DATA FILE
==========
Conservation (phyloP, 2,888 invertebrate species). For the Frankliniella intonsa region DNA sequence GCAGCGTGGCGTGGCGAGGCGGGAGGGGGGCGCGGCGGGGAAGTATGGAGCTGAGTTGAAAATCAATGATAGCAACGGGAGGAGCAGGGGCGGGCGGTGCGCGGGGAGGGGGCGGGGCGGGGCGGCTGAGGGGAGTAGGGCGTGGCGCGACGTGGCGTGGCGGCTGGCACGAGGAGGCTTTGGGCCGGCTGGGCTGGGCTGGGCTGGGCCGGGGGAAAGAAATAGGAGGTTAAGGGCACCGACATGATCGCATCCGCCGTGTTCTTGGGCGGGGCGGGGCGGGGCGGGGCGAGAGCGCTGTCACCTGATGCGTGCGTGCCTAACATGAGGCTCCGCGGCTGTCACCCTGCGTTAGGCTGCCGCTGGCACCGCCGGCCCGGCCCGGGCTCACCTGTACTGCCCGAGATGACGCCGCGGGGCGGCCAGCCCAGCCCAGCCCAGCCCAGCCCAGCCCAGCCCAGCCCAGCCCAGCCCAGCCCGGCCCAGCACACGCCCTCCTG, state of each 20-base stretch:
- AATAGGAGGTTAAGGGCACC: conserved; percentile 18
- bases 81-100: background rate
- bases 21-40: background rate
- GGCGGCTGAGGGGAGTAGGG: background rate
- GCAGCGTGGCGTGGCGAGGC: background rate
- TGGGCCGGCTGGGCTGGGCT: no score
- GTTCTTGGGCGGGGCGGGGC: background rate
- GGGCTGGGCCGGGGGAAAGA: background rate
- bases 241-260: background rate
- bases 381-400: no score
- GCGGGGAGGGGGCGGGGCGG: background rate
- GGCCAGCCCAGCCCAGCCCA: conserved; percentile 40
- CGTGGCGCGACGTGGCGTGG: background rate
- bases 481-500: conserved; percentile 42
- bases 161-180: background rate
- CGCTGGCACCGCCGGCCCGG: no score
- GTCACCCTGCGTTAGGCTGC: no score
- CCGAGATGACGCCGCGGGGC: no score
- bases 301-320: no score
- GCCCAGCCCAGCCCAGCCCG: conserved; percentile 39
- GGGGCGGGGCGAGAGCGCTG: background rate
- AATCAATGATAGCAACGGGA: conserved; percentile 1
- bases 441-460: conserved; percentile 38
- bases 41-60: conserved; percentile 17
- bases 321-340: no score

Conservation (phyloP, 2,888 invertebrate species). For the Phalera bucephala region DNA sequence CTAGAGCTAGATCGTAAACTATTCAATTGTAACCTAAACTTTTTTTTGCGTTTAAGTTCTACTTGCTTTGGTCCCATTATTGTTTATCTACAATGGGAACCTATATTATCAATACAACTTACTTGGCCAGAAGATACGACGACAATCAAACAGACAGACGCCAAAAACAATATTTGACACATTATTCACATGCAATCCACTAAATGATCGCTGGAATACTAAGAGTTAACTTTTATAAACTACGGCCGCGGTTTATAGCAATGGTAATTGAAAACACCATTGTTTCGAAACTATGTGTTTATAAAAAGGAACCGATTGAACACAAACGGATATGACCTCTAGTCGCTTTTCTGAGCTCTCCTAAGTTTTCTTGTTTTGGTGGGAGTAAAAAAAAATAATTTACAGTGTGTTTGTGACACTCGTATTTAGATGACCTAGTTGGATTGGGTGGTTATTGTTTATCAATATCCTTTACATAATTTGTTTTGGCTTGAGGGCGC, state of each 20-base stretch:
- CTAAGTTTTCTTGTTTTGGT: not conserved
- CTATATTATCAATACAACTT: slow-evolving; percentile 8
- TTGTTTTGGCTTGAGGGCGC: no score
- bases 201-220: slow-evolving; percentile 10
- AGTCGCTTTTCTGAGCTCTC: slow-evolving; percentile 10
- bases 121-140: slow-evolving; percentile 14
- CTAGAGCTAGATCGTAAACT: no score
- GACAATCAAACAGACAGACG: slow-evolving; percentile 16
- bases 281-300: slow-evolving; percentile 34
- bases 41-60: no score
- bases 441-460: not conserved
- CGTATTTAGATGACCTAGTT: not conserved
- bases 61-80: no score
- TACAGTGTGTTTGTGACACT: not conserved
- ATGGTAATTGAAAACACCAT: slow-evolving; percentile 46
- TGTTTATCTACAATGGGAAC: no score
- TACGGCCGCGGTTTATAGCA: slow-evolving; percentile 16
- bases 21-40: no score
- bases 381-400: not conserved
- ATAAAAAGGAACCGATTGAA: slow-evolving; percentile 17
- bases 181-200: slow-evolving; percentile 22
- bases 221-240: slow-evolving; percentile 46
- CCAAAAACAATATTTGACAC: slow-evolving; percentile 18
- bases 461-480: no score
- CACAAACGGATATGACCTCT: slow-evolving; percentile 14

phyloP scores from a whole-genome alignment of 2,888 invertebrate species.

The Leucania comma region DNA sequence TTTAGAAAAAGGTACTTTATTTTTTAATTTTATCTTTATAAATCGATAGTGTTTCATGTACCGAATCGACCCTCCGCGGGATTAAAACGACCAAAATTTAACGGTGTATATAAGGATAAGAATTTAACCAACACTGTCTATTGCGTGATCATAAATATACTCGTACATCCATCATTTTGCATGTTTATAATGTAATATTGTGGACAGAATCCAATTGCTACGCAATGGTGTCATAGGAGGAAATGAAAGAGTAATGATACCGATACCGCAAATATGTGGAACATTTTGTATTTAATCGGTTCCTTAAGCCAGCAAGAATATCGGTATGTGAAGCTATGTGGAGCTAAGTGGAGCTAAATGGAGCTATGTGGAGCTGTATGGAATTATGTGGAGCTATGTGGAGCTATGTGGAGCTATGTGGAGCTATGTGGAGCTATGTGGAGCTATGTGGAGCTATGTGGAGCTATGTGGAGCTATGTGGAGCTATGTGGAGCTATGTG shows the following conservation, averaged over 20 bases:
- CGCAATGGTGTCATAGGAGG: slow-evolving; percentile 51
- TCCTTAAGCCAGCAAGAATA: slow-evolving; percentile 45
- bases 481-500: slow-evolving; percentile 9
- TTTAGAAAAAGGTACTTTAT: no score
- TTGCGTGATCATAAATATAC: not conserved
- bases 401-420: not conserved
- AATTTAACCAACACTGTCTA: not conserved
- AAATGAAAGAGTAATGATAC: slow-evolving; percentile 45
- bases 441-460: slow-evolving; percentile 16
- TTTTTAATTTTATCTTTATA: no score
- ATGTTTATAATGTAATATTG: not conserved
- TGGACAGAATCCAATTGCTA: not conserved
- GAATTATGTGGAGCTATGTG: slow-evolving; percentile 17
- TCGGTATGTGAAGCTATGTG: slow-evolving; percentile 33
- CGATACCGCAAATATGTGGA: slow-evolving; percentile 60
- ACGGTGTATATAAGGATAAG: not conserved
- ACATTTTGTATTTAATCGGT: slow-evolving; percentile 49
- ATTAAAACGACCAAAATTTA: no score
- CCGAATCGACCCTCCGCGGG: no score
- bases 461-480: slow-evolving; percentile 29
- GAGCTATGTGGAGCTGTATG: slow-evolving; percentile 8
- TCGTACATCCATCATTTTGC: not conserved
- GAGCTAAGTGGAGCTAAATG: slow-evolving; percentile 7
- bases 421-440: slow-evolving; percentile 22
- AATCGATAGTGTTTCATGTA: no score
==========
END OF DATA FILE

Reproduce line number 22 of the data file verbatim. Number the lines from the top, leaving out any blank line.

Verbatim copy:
- GGGGCGGGGCGAGAGCGCTG: background rate